4. Instead, focus on finding a job that’s going to be a great first step for you.
How do you know a job is going to be a great first step? The job is either aligned with your skill-sets or you’ve identified skill-sets you want to build up. The job is either at a company or industry you’re excited about. Or you’ve connected with someone who works there and feel like it will be a good company culture. Let’s go in depth….
5. Identify skill-sets you want to build or skill-sets you want to use on a day to day basis.
A great exercise to do while you’re looking for jobs is doing a SWOT analysis on yourself. What are your strengths? What are your weaknesses? What are your opportunities (skill-sets you want to build)? The threats portion may not apply but identifying what your good at and what skills you may not be good at can help you figure out if you want to take a job or not.
For example, I ended up going into a finance role after my first sales job. I knew it was going to be challenging because I didn’t have a background in finance. But I needed to build up my analytical/excel skills (weakness turned into an opportunity to develop a skill). I wanted to be comfortable using pivot tables and sorting through large amounts of raw data sets.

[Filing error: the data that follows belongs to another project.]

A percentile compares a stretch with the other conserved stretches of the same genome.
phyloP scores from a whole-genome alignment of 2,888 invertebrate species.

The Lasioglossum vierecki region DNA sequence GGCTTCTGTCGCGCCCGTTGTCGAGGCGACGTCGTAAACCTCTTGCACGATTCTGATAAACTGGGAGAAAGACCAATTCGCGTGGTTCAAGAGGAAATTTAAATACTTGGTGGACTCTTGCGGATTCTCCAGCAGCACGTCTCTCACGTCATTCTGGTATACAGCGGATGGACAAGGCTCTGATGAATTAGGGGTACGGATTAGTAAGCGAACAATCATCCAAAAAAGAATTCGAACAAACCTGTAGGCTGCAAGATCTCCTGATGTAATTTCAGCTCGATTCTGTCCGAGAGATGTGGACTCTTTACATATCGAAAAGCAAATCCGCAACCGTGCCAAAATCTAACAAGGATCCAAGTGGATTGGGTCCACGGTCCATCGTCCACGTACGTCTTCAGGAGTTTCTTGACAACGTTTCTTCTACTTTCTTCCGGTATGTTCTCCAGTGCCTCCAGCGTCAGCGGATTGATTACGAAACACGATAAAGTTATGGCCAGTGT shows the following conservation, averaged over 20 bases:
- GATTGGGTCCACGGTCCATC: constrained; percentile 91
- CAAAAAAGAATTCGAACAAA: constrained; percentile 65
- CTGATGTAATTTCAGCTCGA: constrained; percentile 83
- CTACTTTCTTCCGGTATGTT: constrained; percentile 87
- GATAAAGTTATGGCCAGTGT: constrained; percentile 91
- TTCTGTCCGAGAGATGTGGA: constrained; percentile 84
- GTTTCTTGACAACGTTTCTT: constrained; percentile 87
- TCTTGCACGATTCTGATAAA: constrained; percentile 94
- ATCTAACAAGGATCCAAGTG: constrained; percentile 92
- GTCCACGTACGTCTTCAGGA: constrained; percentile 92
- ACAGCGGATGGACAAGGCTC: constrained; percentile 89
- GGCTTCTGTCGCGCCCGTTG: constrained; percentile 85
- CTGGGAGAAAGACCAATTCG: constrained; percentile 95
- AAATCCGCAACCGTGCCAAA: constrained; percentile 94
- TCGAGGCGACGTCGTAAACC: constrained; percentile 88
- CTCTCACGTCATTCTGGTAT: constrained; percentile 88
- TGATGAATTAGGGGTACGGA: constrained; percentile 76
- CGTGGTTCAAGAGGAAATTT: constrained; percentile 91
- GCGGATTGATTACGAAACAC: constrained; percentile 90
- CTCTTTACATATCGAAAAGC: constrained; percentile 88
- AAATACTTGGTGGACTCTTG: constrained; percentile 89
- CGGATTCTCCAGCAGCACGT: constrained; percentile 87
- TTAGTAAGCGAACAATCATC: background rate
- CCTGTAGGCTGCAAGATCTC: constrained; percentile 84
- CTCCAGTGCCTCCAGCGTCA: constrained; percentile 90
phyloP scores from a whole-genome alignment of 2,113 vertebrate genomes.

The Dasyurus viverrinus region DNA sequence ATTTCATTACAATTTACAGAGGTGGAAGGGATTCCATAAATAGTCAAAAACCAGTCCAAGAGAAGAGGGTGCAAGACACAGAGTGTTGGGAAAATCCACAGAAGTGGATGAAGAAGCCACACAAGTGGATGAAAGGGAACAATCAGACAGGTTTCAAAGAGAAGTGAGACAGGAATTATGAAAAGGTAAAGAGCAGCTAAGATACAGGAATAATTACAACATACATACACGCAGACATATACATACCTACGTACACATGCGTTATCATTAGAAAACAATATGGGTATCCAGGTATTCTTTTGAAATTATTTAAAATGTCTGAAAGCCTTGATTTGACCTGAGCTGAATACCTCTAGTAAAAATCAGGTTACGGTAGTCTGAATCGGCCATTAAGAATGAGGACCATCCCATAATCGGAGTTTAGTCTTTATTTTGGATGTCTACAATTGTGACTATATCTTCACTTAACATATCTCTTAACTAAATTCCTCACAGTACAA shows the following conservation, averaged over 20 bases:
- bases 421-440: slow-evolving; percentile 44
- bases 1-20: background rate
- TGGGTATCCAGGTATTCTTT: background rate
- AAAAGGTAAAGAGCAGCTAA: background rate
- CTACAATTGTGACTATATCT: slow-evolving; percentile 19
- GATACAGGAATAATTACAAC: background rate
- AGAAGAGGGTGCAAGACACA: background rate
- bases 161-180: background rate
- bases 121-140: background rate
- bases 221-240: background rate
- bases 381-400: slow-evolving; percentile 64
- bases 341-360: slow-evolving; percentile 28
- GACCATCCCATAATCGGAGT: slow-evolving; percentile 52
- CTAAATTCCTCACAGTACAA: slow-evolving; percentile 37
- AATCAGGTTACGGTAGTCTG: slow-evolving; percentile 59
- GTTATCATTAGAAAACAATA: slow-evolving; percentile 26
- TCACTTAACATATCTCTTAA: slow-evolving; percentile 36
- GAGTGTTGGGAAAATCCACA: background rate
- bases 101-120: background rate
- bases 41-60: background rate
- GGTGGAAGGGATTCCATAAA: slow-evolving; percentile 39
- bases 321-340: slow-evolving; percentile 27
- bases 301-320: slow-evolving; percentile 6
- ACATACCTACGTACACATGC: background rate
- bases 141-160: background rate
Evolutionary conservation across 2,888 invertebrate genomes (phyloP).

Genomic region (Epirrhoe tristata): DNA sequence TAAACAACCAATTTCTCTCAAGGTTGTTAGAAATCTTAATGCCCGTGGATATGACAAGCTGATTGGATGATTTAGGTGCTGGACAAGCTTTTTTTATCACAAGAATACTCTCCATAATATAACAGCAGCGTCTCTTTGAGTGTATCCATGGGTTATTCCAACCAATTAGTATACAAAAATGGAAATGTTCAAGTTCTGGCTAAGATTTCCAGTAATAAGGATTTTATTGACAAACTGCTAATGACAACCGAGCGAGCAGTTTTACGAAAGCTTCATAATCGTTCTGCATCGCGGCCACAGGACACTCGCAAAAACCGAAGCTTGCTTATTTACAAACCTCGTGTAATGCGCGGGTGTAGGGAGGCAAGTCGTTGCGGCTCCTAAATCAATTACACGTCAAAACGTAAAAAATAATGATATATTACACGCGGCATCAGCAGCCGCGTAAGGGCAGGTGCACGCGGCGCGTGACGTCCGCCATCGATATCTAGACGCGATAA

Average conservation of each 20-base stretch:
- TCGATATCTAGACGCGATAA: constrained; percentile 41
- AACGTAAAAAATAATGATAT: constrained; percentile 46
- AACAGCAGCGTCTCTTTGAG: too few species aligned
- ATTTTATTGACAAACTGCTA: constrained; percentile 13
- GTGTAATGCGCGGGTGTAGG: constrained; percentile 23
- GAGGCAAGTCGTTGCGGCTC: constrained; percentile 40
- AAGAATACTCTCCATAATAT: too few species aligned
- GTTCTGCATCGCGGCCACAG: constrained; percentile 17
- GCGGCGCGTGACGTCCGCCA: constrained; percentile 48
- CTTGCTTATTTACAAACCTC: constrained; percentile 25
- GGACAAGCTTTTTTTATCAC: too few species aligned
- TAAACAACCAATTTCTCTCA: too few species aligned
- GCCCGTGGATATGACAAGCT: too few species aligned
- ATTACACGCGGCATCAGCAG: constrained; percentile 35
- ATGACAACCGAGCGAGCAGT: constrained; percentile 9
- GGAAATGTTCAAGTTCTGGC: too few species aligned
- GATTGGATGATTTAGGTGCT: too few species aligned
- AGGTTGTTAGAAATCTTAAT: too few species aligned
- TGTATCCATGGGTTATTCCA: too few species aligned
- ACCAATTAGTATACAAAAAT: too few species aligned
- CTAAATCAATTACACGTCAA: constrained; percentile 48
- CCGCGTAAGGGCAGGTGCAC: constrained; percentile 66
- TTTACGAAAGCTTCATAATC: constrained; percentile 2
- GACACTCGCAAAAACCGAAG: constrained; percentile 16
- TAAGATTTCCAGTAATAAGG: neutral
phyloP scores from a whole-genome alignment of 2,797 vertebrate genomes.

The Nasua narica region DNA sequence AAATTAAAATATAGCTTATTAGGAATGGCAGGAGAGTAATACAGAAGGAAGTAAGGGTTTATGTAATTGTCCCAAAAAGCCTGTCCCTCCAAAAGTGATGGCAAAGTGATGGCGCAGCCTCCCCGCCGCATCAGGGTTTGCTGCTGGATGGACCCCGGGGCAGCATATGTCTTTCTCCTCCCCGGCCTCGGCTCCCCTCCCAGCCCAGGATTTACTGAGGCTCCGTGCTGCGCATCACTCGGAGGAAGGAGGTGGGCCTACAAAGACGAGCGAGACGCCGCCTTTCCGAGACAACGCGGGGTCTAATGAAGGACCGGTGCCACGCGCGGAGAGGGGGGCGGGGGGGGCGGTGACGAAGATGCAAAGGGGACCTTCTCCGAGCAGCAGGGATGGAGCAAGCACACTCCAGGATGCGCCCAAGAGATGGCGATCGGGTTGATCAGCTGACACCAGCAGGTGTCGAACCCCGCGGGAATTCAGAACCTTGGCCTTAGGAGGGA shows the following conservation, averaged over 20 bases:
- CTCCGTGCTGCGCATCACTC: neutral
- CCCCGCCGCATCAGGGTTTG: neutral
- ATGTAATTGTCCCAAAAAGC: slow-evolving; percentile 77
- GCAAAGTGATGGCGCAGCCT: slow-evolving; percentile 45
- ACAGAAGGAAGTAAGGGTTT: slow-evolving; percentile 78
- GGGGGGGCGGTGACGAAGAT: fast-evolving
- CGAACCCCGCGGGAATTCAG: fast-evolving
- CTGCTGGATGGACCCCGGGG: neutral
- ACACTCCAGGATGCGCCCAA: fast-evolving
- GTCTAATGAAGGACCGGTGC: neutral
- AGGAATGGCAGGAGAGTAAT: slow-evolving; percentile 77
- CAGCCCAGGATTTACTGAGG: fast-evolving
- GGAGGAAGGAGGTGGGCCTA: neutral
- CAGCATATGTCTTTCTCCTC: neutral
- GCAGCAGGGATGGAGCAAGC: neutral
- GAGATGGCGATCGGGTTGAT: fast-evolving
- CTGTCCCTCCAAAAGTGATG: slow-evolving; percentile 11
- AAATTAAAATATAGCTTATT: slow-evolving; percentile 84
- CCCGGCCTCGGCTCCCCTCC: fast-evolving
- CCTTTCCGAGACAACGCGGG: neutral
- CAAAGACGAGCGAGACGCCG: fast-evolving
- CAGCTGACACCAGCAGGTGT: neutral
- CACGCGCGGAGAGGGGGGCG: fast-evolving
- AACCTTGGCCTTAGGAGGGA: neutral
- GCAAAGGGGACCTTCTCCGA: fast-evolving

6. Identify companies or industries you’re interested in.
Are there any companies out there that you admire or make you excited when you hear about them? Are there any industries that feel like their growing, innovating or making a difference in the world? Or are there companies out there that have been around for a long time and seem like a stable place to work?
My recommendation is to literally make a list of 5-10 companies that sound amazing to work for you. I recommend going on LinkedIn, reading about their companies, researching them online and seeing what type of products or work they do.
7. Identify products or services you’re interested in.
Are you interested in airplanes, cars, or trucks? Are you interested in make-up or beauty? Are you interested in athletic wear – like shoes or clothes? Sometimes figuring out products and services that excite you can lead you to figure out where you want to work next.
My recommendation is to make a list of 5-10 products and services that you can get behind and excite you.
8. It’s never too early to start looking.